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Explanation of the Program

The program consists of several statements. The statements are executed in the order in which they appear, starting from the first.

  int age;
  char name[10];

These are declaration statements for the variables age and name. Variables are also called identifiers. All identifiers in C++ must be declared before they are used. All must have a datatype. Here age is an integer and name is a string of characters of maximum length $10 - 1 = 9$. The commonly used basic datatypes in C++ and the number of bits they use on our system are
datatype description
int Integer (32 bits)
float Floating point (32 bits)
double Floating point (64 bits)
char Single character (8 bits = 1 byte)

To get more than one character we specified the length in brackets [] after the name. We asked for 10 characters, but the last one (a null character) is reserved to indicate the end of the string, so only 9 are available. The brackets make name the name of an array. We will discuss arrays later. For now, simply use this pattern for char strings.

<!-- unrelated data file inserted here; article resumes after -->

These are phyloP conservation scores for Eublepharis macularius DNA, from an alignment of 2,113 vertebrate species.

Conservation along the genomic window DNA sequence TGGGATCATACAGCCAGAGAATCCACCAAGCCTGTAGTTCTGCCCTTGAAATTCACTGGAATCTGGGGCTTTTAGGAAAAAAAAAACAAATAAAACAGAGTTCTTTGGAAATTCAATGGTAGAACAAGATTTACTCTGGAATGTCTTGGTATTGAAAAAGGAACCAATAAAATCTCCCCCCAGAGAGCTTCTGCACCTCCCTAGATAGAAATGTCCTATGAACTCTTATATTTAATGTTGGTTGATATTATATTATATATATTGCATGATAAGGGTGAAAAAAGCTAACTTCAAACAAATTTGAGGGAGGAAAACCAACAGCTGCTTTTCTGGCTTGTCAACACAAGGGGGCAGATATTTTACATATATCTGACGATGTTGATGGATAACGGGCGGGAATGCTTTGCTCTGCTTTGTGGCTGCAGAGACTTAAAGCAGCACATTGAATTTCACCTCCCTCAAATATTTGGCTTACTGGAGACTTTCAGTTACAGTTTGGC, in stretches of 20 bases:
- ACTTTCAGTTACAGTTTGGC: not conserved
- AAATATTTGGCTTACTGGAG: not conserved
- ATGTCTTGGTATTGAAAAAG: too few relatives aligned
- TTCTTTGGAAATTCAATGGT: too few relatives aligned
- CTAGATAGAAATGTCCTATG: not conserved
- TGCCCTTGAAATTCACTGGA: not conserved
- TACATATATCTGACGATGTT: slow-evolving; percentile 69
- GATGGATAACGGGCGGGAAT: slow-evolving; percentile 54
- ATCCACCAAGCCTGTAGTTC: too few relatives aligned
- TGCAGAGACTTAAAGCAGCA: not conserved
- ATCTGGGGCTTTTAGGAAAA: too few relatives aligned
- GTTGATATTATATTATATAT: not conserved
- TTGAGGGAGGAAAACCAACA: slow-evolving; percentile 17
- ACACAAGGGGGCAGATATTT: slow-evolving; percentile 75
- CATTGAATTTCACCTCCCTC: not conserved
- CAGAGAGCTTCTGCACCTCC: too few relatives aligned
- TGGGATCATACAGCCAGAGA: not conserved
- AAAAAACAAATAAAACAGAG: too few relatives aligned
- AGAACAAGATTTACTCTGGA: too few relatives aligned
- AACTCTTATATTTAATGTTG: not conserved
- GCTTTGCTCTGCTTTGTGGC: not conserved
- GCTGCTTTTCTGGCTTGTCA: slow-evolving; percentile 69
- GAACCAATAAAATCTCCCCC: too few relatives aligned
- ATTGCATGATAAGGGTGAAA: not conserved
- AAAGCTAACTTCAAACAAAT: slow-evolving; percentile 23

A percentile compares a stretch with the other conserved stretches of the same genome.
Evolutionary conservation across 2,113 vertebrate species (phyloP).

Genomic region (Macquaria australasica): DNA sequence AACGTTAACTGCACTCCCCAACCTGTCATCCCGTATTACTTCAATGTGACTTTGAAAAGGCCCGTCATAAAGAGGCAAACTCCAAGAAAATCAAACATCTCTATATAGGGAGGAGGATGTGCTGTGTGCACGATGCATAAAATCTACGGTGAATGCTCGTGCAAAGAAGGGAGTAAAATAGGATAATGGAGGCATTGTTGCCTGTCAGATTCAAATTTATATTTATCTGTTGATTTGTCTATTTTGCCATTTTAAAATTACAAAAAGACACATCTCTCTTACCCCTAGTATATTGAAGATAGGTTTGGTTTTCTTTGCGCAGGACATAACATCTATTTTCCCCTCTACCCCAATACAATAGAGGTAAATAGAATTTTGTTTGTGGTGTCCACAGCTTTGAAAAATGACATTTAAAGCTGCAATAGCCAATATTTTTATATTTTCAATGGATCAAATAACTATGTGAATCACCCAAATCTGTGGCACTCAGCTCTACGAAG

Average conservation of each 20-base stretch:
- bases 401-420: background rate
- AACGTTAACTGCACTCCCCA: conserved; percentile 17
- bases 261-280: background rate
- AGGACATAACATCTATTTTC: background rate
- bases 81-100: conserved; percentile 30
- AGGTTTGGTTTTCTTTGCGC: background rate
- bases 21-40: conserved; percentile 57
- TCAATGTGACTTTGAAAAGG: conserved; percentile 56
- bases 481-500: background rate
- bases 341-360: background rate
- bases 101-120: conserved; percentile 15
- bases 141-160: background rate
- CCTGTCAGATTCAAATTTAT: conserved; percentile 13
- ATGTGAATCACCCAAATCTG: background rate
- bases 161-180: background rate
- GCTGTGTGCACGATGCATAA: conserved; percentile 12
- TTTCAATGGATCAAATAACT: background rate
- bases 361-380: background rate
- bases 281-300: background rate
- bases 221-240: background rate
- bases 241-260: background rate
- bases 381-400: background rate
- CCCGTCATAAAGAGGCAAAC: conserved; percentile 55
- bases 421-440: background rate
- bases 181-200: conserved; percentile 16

The names age and name are our own invention. Variable names are composed of upper and lower case letters (case sensitive), digits, and the underscore _ character. They must begin with a letter but can be of any length with modern compilers. A couple dozen names are reserved by the compiler. For example int and char are used to specify the datatype, so they can't be used for names. Other names, such as cout and cin, are already in use for other purposes, so they, too, can't be used.

  cout << "enter name and age: \n";

It is always a good idea to prompt the user for data about to be read from the keyboard. Otherwise, it isn't clear whether the program is failing or simply waiting for input.

  cin >> name >> age;

This is the way iostream provides for reading data from the Unix standard input device (usually the keyboard). You could split this statement in two:
  cin >> name;
  cin >> age;
and it would do the same thing. The >> in this context causes the keyboard words to be converted and stored as the specified type. As a mnemonic, the >> can be thought of as pointing in the direction of the data flow.

  cout << "Your name is " << name
       << " and age is " << age << "\n";

Note that a character string can be written either as a literal constant enclosed in double quotes or as a multicharacter variable (character array) as in name. Just as cin did, cout lets us string together multiple output values with << between each of them.

Notice that this single statement is broken into two lines for readability. The compiler ignores line breaks in statements. That is why the semicolon is required to signal the actual end of the statement.

next up previous
Next: The string class Up: A Second C++ Program: Previous: The real code
Carleton DeTar 2008-09-03